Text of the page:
We trekked further ahead and soon reached a spot where there is a road bridge on top and from under this bridge we had to take a right diversion to walk towards another uphill climb and we soon reached the other end of the trek route of Lad Mawphlang and here we got to see the various valley view landscapes of Meghalaya that are mostly best viewed from the Mawkdok valley. Our vehicles were waiting for us here and all of us boarded our vehicles and after a final head count we started on our drive to Cherrapunji. The beautiful landscapes of Meghalaya could be seen from all across and we soon approached Cherrapunji where we were scheduled to halt at the Sohra Plaza homestay and the Sai Mika Resort at Cherrapunji. Cherrapunji is known as Sohra in the local language and it translates to the ‘Shade of the Clouds’ and this is true because the cloud cover ceases to clear the sky and Cherrapunji was once called as the ‘Wettest place on planet Earth’ and the place recorded the highest amount of rainfall anywhere in the World. It was only a few years back that Cherrapunji lost this coveted title to another place in Meghalaya named as Mawsynram.
We checked into the Sohra Plaza at the beginning where we were scheduled to have our evening snacks and the staff here had prepared French fries, onion pakora and tea/coffee for the entire group and everyone sat down to eat it as it was a long day and we did not have a heavy meal in the afternoon. After snacks, everyone checked into their rooms and one group boarded the vehicles to travel to the Sai Mika resort and we were scheduled to meet back at the Sohra Plaza at around 7PM to gather for dinner and enjoy bonfire at the Sohra Plaza area itself. At 7PM we all gathered at the hall of the Sohra Plaza homestay and dinner was arranged in a buffet and everyone took their turn to serve the food and it was an elaborate meal that had roti, rice, dal, mixed veg, matar paneer, chicken curry, salad, papad, pickle, etc. and everyone savoured their meal and by the time we got the bonfire ready as the evenings in Cherrapunji are cold and this way the students could gather around the bonfire and reflect on their day of activity and what they could expect from the coming days of the educational cum trekking tour. The group spent some time around the bonfire and by 9PM everyone retired to their rooms to prepare for the following day.
Night Halt: Sohra Plaza and Sai Mika at Cherrapunji
Meals: Breakfast, Lunch and Dinner
Day 3: Cherrapunji local sight seeing
Today everyone were up early and it was our day to explore the area and sightseeing destinations around Cherrapunji and we would also have an interaction with the local Khasi people scheduled in the late afternoon where we would learn more about the place and also the customs and traditions of the local Khasi people of Cherrapunji. We got together at the dining area at 7AM to have our breakfast and the job of the staff was commendable as they were always ready on time to serve the meals and the food was always up to the mark. After breakfast the group took some time to engage in a team building activity and we started our day at around 8.15AM where we would trek from a route behind and travel to the site of the Nohkalikai falls by trekking and later our vehicles would meet us there and we would continue the rest of the exploration for the day by travelling on our vehicles. Two local guides joined us and we started on our trek from across the route behind the Sohra Plaza and we crossed the virgin wilderness of the landscapes of Cherrapunji and we even had to cross over the top of a waterfall as well.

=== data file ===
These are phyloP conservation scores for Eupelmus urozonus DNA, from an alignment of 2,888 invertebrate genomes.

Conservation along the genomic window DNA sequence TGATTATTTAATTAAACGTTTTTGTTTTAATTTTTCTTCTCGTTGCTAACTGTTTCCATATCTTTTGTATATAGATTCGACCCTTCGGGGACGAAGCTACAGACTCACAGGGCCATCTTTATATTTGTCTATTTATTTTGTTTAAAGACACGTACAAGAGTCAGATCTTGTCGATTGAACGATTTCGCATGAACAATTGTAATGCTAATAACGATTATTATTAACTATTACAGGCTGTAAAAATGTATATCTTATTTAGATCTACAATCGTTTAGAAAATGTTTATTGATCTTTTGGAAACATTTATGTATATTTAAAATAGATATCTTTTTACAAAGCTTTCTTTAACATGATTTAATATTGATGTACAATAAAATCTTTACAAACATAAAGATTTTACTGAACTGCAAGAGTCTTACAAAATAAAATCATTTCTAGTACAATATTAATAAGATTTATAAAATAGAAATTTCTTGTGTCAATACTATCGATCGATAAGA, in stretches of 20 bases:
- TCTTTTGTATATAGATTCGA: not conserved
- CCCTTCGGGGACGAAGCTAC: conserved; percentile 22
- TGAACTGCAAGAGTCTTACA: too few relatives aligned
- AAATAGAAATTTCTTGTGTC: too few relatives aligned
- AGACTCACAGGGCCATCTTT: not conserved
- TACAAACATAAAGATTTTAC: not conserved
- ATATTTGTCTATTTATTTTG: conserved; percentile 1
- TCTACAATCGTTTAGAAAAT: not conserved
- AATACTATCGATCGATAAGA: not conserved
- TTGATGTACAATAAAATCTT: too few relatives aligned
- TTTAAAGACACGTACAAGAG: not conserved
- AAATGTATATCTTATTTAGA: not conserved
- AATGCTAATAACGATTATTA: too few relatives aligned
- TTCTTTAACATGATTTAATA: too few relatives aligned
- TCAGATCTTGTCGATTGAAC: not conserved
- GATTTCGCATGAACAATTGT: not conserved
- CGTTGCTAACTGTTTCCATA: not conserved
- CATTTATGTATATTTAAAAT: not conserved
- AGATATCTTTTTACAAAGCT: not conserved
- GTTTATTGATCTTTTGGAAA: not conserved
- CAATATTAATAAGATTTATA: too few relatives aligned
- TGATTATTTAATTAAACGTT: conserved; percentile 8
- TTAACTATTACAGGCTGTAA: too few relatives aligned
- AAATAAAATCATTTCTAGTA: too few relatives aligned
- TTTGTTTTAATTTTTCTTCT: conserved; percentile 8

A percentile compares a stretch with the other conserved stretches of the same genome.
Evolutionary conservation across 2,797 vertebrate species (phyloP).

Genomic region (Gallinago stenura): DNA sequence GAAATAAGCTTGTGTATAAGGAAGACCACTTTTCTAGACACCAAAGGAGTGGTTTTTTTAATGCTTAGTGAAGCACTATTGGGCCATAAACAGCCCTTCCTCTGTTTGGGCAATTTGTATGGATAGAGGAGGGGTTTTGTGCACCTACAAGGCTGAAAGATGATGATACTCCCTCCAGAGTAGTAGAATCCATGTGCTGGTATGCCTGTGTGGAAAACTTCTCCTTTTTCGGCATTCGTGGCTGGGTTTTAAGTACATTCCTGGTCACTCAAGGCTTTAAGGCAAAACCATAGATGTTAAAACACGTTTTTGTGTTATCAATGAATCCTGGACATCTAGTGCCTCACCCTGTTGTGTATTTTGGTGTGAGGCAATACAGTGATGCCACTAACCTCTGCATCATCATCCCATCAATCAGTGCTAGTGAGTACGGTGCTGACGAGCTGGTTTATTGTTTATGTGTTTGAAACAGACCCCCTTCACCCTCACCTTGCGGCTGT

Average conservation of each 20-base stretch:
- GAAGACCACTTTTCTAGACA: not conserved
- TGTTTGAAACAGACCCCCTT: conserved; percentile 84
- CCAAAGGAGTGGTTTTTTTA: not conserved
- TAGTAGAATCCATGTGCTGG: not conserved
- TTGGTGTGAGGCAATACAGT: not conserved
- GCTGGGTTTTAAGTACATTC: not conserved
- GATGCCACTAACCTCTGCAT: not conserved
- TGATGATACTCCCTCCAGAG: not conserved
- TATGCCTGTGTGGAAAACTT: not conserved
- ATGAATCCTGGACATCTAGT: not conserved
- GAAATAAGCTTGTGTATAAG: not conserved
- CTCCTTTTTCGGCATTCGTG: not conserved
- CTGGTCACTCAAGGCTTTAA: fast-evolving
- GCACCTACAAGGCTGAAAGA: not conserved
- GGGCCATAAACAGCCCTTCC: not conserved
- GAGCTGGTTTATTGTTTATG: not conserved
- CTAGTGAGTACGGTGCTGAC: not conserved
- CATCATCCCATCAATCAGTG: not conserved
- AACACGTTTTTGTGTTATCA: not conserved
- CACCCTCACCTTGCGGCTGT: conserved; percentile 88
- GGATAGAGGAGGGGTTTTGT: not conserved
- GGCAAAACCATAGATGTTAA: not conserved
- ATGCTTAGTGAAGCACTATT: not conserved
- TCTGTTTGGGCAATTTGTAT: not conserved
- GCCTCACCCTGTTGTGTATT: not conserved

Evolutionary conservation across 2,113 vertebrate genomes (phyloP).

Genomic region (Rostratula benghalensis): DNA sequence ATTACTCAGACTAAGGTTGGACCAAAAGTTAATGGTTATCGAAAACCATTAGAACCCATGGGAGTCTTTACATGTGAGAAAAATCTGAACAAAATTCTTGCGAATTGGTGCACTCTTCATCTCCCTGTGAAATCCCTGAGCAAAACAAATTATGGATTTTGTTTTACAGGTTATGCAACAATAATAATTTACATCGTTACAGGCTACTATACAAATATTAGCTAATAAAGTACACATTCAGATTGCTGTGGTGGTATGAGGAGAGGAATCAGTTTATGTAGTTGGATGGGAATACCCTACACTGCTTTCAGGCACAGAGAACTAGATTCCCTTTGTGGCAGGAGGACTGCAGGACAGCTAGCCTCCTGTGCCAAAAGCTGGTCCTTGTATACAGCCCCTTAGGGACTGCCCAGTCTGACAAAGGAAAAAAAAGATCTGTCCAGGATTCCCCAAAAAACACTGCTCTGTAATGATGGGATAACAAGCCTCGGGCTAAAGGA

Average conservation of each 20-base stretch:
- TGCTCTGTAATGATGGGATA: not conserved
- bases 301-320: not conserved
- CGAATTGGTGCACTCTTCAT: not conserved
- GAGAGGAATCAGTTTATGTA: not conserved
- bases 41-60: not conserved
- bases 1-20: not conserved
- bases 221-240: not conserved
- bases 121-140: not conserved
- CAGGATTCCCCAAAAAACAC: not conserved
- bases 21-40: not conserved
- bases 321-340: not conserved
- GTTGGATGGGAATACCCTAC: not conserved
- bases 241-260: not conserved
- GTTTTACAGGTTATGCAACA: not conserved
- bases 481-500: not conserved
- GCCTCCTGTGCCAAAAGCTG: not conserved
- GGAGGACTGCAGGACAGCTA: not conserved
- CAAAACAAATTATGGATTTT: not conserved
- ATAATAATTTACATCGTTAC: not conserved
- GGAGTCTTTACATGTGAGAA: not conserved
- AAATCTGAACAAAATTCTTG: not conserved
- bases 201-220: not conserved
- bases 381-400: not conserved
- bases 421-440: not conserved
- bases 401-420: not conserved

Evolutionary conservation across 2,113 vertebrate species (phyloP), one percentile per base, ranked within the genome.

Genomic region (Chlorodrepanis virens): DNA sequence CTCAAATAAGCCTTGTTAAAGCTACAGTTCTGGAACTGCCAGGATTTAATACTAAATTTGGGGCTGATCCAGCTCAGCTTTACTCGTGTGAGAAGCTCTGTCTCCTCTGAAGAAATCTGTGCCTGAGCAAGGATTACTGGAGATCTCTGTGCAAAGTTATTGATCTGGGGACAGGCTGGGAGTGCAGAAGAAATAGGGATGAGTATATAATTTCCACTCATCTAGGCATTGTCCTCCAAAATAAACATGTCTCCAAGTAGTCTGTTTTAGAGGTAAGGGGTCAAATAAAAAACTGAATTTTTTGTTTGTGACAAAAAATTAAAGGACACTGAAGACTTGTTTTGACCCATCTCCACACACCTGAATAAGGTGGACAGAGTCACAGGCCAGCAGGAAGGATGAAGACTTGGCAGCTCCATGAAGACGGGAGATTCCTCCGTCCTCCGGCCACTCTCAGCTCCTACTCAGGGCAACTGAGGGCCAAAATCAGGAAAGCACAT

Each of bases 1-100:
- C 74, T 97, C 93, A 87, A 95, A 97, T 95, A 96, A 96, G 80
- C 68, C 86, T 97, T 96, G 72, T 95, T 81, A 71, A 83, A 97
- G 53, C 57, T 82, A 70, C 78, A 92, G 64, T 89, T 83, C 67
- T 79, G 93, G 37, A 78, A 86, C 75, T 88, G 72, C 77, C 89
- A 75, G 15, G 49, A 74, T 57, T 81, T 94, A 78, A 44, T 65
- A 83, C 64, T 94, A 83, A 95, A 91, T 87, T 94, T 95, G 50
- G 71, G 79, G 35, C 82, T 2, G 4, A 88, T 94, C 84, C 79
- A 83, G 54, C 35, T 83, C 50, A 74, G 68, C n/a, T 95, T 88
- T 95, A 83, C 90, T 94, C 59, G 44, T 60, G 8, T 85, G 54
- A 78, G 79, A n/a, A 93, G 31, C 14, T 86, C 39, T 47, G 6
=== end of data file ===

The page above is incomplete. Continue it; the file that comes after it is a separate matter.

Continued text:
Thankfully this was in the month of March and it was a dry season and therefore there was not much of water that made the trek easier or else we couldn’t have managed to access this trek in the monsoon season. We had to climb uphill for a short distance and soon we reached the area of the Nohkalikai Falls and it was just a short trek away to the actual site of the falls. We soon reached the Nohkalikai falls and the sight of this place was absolutely breathtaking. The Nohkalikai Falls is the tallest plunge waterfall in India and the water falls down from a height of 340m. This is a plunge waterfall because the waters from the various perennial streams flowing across Cherrapunji area come and gather at the summit of this waterfall and later they combine and fall down as one waterfall from the summit. The waters here are crystal clear and it flows down as a blue coloured waterfall and the water turns green once it touches the base and it forms a green coloured pond at the bottom and this change in colour is a brilliant understanding of the natural optics. The students admired the beauty and grandeur of the Nohkalikai Falls and later they went around to explore the area across the place.